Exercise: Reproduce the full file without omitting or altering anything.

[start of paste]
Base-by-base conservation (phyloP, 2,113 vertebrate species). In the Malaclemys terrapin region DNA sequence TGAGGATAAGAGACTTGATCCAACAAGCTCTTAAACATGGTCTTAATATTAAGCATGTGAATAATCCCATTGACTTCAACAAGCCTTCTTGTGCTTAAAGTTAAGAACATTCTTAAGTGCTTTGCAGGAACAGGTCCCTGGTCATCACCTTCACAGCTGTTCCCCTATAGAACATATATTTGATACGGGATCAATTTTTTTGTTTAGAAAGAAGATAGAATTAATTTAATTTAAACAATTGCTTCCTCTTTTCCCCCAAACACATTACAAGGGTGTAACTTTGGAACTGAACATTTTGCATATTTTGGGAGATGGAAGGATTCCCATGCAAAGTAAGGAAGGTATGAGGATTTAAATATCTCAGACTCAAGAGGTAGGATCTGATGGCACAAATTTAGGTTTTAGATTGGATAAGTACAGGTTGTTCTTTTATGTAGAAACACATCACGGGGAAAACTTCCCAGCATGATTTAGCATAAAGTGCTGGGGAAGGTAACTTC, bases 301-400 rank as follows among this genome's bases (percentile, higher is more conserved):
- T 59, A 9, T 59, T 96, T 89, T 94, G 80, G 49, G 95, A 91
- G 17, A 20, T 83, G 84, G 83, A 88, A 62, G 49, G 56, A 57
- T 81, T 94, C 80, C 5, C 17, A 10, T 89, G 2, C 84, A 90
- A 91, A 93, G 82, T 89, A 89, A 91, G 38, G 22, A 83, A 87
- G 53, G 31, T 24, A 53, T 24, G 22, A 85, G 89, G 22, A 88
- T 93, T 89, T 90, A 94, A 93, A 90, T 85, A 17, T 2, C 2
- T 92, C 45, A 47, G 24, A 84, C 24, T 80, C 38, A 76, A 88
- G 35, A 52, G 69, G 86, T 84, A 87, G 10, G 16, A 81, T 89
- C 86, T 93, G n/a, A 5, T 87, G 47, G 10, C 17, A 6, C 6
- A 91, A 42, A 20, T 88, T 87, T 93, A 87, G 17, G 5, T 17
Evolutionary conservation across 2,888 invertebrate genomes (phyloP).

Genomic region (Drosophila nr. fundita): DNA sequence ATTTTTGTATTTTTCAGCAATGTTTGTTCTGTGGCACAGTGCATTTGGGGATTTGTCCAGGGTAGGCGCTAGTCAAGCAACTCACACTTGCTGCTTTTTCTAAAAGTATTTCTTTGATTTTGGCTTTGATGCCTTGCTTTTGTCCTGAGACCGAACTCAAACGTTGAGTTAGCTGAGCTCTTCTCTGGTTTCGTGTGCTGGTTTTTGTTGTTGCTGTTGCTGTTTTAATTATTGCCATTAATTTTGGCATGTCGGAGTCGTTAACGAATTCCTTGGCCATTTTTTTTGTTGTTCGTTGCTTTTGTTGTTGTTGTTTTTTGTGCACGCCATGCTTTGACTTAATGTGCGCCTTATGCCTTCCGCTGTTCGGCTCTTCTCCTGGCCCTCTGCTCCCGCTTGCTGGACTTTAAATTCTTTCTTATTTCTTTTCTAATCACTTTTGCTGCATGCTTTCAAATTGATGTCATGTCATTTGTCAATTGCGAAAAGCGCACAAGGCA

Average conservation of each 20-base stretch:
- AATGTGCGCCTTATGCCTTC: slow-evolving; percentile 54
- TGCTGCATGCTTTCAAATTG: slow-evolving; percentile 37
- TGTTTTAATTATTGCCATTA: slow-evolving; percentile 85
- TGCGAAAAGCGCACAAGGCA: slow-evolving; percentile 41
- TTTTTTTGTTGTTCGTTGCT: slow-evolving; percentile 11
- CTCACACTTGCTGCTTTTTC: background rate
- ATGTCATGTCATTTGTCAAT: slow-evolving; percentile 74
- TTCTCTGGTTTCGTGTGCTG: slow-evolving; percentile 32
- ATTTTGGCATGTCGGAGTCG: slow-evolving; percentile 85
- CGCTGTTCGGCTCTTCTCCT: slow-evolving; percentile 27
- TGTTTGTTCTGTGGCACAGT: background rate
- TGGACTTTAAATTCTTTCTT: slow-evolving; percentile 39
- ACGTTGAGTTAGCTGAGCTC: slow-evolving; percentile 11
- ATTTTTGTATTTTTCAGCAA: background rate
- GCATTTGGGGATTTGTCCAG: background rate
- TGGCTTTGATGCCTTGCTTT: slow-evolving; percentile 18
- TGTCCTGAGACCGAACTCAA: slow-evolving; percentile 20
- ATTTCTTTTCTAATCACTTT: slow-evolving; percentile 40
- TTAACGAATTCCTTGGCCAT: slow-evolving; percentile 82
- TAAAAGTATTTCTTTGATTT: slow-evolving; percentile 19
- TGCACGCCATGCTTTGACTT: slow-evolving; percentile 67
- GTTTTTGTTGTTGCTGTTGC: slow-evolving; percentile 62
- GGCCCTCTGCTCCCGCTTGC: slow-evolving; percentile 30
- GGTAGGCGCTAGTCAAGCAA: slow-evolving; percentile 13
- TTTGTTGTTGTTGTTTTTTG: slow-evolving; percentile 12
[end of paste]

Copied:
Base-by-base conservation (phyloP, 2,113 vertebrate species). In the Malaclemys terrapin region DNA sequence TGAGGATAAGAGACTTGATCCAACAAGCTCTTAAACATGGTCTTAATATTAAGCATGTGAATAATCCCATTGACTTCAACAAGCCTTCTTGTGCTTAAAGTTAAGAACATTCTTAAGTGCTTTGCAGGAACAGGTCCCTGGTCATCACCTTCACAGCTGTTCCCCTATAGAACATATATTTGATACGGGATCAATTTTTTTGTTTAGAAAGAAGATAGAATTAATTTAATTTAAACAATTGCTTCCTCTTTTCCCCCAAACACATTACAAGGGTGTAACTTTGGAACTGAACATTTTGCATATTTTGGGAGATGGAAGGATTCCCATGCAAAGTAAGGAAGGTATGAGGATTTAAATATCTCAGACTCAAGAGGTAGGATCTGATGGCACAAATTTAGGTTTTAGATTGGATAAGTACAGGTTGTTCTTTTATGTAGAAACACATCACGGGGAAAACTTCCCAGCATGATTTAGCATAAAGTGCTGGGGAAGGTAACTTC, bases 301-400 rank as follows among this genome's bases (percentile, higher is more conserved):
- T 59, A 9, T 59, T 96, T 89, T 94, G 80, G 49, G 95, A 91
- G 17, A 20, T 83, G 84, G 83, A 88, A 62, G 49, G 56, A 57
- T 81, T 94, C 80, C 5, C 17, A 10, T 89, G 2, C 84, A 90
- A 91, A 93, G 82, T 89, A 89, A 91, G 38, G 22, A 83, A 87
- G 53, G 31, T 24, A 53, T 24, G 22, A 85, G 89, G 22, A 88
- T 93, T 89, T 90, A 94, A 93, A 90, T 85, A 17, T 2, C 2
- T 92, C 45, A 47, G 24, A 84, C 24, T 80, C 38, A 76, A 88
- G 35, A 52, G 69, G 86, T 84, A 87, G 10, G 16, A 81, T 89
- C 86, T 93, G n/a, A 5, T 87, G 47, G 10, C 17, A 6, C 6
- A 91, A 42, A 20, T 88, T 87, T 93, A 87, G 17, G 5, T 17
Evolutionary conservation across 2,888 invertebrate genomes (phyloP).

Genomic region (Drosophila nr. fundita): DNA sequence ATTTTTGTATTTTTCAGCAATGTTTGTTCTGTGGCACAGTGCATTTGGGGATTTGTCCAGGGTAGGCGCTAGTCAAGCAACTCACACTTGCTGCTTTTTCTAAAAGTATTTCTTTGATTTTGGCTTTGATGCCTTGCTTTTGTCCTGAGACCGAACTCAAACGTTGAGTTAGCTGAGCTCTTCTCTGGTTTCGTGTGCTGGTTTTTGTTGTTGCTGTTGCTGTTTTAATTATTGCCATTAATTTTGGCATGTCGGAGTCGTTAACGAATTCCTTGGCCATTTTTTTTGTTGTTCGTTGCTTTTGTTGTTGTTGTTTTTTGTGCACGCCATGCTTTGACTTAATGTGCGCCTTATGCCTTCCGCTGTTCGGCTCTTCTCCTGGCCCTCTGCTCCCGCTTGCTGGACTTTAAATTCTTTCTTATTTCTTTTCTAATCACTTTTGCTGCATGCTTTCAAATTGATGTCATGTCATTTGTCAATTGCGAAAAGCGCACAAGGCA

Average conservation of each 20-base stretch:
- AATGTGCGCCTTATGCCTTC: slow-evolving; percentile 54
- TGCTGCATGCTTTCAAATTG: slow-evolving; percentile 37
- TGTTTTAATTATTGCCATTA: slow-evolving; percentile 85
- TGCGAAAAGCGCACAAGGCA: slow-evolving; percentile 41
- TTTTTTTGTTGTTCGTTGCT: slow-evolving; percentile 11
- CTCACACTTGCTGCTTTTTC: background rate
- ATGTCATGTCATTTGTCAAT: slow-evolving; percentile 74
- TTCTCTGGTTTCGTGTGCTG: slow-evolving; percentile 32
- ATTTTGGCATGTCGGAGTCG: slow-evolving; percentile 85
- CGCTGTTCGGCTCTTCTCCT: slow-evolving; percentile 27
- TGTTTGTTCTGTGGCACAGT: background rate
- TGGACTTTAAATTCTTTCTT: slow-evolving; percentile 39
- ACGTTGAGTTAGCTGAGCTC: slow-evolving; percentile 11
- ATTTTTGTATTTTTCAGCAA: background rate
- GCATTTGGGGATTTGTCCAG: background rate
- TGGCTTTGATGCCTTGCTTT: slow-evolving; percentile 18
- TGTCCTGAGACCGAACTCAA: slow-evolving; percentile 20
- ATTTCTTTTCTAATCACTTT: slow-evolving; percentile 40
- TTAACGAATTCCTTGGCCAT: slow-evolving; percentile 82
- TAAAAGTATTTCTTTGATTT: slow-evolving; percentile 19
- TGCACGCCATGCTTTGACTT: slow-evolving; percentile 67
- GTTTTTGTTGTTGCTGTTGC: slow-evolving; percentile 62
- GGCCCTCTGCTCCCGCTTGC: slow-evolving; percentile 30
- GGTAGGCGCTAGTCAAGCAA: slow-evolving; percentile 13
- TTTGTTGTTGTTGTTTTTTG: slow-evolving; percentile 12